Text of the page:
Ohio legislators have recently begun deliberating over their 2015-2016 proposed budget, and vaping has again been targeted as a source of tax revenue. In this latest attempt to expand the pool from which cigarette revenue can be drawn to those attempting to quit, the state of Ohio plans to begin taxing e-liquid at a fixed rate based on a somewhat ridiculous equivalence between volume of e-liquid and a specific number of cigarettes.
This proposal would make it such that 10mL of e-liquid would be taxed at a rate equivalent to 100 cigarettes. At 0.1135 cents per cigarette, the new proposed Ohio cigarette tax rate, this would amount to a full $11.35 in taxes for a 10mL bottle of e-liquid. This, of course, does not include manufacturing and distribution costs.
Based on my reading of the law, this tax would be applied equally to all e-liquids, regardless of nicotine content and only dependent on volume or weight. According to the text of the law, “[t]he tax shall apply to the entire volume or weight, as applicable, of the vapor product, regardless of whether the product includes additives other than nicotine.” The fact that no lower limit of nicotine concentration is provided also indicates that lawmakers are trying to give themselves as much latitude as possible in regulating all e-liquid. Thus, the phrasing of the proposed regulation would subject e-liquids that only contain traces of nicotine, as might happen if they were produced in the same facility as nicotine-containing e-liquids, to the same levels of taxation as liquids with the highest nicotine concentration available.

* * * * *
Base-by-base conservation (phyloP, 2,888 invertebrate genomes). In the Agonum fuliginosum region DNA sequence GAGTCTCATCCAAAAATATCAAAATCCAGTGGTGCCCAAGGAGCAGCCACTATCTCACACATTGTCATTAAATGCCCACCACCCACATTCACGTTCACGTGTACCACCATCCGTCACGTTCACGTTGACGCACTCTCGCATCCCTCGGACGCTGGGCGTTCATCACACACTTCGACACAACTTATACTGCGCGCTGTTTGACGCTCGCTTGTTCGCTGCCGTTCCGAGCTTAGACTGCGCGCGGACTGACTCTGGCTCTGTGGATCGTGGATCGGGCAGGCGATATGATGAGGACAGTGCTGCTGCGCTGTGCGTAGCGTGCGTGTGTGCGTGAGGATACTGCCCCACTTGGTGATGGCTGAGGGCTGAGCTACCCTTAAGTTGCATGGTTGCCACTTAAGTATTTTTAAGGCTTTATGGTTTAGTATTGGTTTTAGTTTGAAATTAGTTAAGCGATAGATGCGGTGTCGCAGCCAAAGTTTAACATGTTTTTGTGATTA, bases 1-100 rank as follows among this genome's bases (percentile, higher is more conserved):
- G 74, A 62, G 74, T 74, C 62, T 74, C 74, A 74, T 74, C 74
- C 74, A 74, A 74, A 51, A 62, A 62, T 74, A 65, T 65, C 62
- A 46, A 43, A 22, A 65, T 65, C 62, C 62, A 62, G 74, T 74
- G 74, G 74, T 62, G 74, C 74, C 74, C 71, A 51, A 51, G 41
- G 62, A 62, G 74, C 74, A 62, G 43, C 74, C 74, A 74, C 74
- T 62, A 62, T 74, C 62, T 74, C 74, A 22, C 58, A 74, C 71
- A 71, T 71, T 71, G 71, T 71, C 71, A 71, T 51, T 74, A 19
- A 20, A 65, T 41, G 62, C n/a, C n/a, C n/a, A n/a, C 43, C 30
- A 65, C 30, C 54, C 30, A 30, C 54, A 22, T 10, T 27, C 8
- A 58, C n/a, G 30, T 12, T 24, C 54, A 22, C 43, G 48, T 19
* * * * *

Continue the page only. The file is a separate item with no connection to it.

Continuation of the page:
In addition to these outrageous taxes, a provision of the revised law also instates a $1,000 fee to be paid at the time of application for a wholesale vapor product dealer license, while smaller business retailers will have to pay a $125 application fee per retail location. Since licenses are only valid for one year, these are recurring costs that, though negligible for high volume sellers, will nonetheless be pushed back onto the consumer.
Prima facie, it appears that what states like Ohio are doing by subjecting vapers to the same tax burden as cigarette smokers is attempt to replenish the tax revenue that was once provided by cigarette sales. As lawmakers have caught on to the fact that declining tax revenues from cigarettes are partially explained by many smokers’ switch to vaping, they have moved to grab a slice of the vaping pie.
This strikes me as short-sighted; surely the tax money saved by a high reduction in the number of smokers would at least partially offset the loss in tax revenues from tobacco products, and, more importantly, surely the quality of life of those who switched from smoking to vaping is not something easily dismissed in favor of a totally unjustified tax.
If you’re an Ohioan, you might want to consider writing to your local representative and challenging him or her on this subject. Much of why this kind of legislation has been pushed through in other places is due to the lack of organized opposition from proponents of vaping, while opposition to vaping has come from places much better equipped to influence lawmakers.